Hemifacial Microsomia: Treatment

Ear Reconstruction:
For children with an absent ear (microtia), there are two options to rebuild the ear, one is to get an artificial ear, and the other is to rebuild the ear using the child's own rib (also called an autogenous reconstruction). I believe that it is important that the child participate in the decision as to which to ear would be best. The pro and cons of each method of reconstruction are discussed in an office visit. For those families choosing an autogenous reconstruction the outer ear is typically reconstructed around age eight, but on occasion may be done as early as six. The best time to rebuild the ear is determined by the child's size (more importantly, how big the child's ribs are) and how the child is coping socially. Ears are reconstructed over a series of three operations.


The first stage ear reconstruction, in a child with hemifacial microsomia is shown above. Cartilage is taken from the child's rib (parents cannot donate their rib cartilage) and this cartilage is carved and assembled to match the opposite ear. It is then inserted under the skin. Two additional stages are required to complete the reconstruction; both performed as outpatient procedures. Before undergoing ear reconstruction, it is wise to ask your doctor to see examples of his or her work. It is very difficult to rebuild an ear that did not turn out well the first time. For more detailed information on ear reconstruction, see the Microtia section.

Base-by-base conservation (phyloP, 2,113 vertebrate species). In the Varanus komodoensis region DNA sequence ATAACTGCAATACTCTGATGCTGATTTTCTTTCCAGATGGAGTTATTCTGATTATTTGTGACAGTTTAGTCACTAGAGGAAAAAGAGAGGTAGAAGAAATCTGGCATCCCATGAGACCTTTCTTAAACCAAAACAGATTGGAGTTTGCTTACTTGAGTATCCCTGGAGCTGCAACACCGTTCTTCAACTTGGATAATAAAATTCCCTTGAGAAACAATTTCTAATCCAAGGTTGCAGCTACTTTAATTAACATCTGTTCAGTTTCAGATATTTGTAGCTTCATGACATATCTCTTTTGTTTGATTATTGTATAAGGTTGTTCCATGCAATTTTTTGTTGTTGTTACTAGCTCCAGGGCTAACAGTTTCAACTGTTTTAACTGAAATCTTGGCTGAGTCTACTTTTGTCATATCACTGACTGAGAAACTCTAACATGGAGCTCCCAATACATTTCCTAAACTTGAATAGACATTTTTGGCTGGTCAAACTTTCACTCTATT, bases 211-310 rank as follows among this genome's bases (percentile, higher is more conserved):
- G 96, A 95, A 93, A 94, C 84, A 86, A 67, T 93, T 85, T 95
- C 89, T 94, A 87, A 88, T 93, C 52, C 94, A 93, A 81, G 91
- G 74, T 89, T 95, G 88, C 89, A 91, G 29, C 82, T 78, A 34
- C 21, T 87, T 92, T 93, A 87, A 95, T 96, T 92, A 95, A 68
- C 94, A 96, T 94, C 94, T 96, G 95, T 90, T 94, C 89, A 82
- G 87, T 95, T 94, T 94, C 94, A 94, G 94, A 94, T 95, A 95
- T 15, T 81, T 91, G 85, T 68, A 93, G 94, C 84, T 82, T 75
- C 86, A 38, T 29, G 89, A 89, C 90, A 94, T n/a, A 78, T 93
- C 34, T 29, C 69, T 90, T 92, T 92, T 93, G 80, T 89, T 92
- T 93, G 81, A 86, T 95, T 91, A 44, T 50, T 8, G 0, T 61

It is also possible for children to undergo reconstruction (by a specialized ENT) of the absent eardrum in order to try to improve hearing on the affected side, and achieve some stereo hearing that improves the localization of sound. The decision as to whether or not to proceed with inner ear reconstruction should be made with a specialist in this area.